One of the things we (well I) constantly screw up is VPATH builds. I've always tended to just build in the source tree, and as a result I'll often miss changes which break VPATH builds.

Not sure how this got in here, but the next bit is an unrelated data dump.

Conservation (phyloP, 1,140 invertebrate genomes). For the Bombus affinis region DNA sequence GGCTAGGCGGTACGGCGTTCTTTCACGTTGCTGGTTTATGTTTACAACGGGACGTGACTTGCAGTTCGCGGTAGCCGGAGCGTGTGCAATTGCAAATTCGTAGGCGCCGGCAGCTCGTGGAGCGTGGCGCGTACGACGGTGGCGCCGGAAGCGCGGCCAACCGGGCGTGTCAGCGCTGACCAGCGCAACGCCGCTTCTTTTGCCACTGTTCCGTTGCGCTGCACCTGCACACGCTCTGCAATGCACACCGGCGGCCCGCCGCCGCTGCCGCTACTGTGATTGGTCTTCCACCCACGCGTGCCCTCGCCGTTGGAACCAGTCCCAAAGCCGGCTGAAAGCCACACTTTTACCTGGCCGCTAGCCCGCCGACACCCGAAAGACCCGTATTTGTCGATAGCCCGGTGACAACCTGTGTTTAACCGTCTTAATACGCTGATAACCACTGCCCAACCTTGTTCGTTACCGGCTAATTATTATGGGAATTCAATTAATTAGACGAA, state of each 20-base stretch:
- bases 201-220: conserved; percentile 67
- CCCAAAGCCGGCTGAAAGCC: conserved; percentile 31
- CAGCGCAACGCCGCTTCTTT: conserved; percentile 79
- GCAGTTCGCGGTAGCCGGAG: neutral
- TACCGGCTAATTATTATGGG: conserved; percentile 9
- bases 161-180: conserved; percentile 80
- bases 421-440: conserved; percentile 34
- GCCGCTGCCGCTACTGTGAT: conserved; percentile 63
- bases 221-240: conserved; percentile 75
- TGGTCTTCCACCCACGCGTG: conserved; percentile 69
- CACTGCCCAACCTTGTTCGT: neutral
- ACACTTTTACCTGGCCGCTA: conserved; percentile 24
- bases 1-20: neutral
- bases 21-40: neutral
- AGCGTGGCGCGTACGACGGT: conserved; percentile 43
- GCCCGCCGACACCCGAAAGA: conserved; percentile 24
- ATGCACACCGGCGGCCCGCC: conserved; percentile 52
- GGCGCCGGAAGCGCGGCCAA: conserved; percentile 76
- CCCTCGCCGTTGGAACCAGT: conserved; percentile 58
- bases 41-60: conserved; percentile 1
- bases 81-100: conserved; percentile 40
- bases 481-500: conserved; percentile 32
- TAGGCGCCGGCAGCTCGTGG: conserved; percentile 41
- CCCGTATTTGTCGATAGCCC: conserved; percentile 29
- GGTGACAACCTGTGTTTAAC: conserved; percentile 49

Now our Jenkins CI catches this because it does VPATH builds only, so we don't bit-rot for very long. Unfortunately Travis CI does source tree builds only so I don't notice my mistakes when I test branches on Travis before pushing. I'll fix Travis to do VPATH builds too, but.... I notice that most modern build systems will refuse to ever do in source tree builds. eg Ninja/Meson/Perl/Python/Go/etc all put build artifacts in a separate directory from source. We could if we wanted to simply put a check right at the start of the configure.ac script to reject any attempt at doing a source tree build to force VPATH builds. This would mean we only ever have to care about one execution path instead of two execution paths. We could even make it such that autogen.sh will actually create a subdir "build" and change into it automatically before running configure, to help devs do the "right thing" by default. Essentially we're talking the difference between Today: - Source tree build ./autogen.sh && make - VPATH build mkdir build && cd build && ../autogen.sh && make Possible future - Source tree build No. - VPATH build ./autogen.sh && cd build && make Any opinions ? Do people really like source tree builds, or are they (like me) just doing them because its the easy/lazy option ? Regards, Daniel -- |: https://berrange.com -o- https://www.flickr.com/photos/dberrange :| |: https://libvirt.org -o- https://fstop138.berrange.com :| |: https://entangle-photo.org -o- https://www.instagram.com/dberrange :| -- libvir-list mailing list email@example.com https://www.redhat.com/mailman/listinfo/libvir-list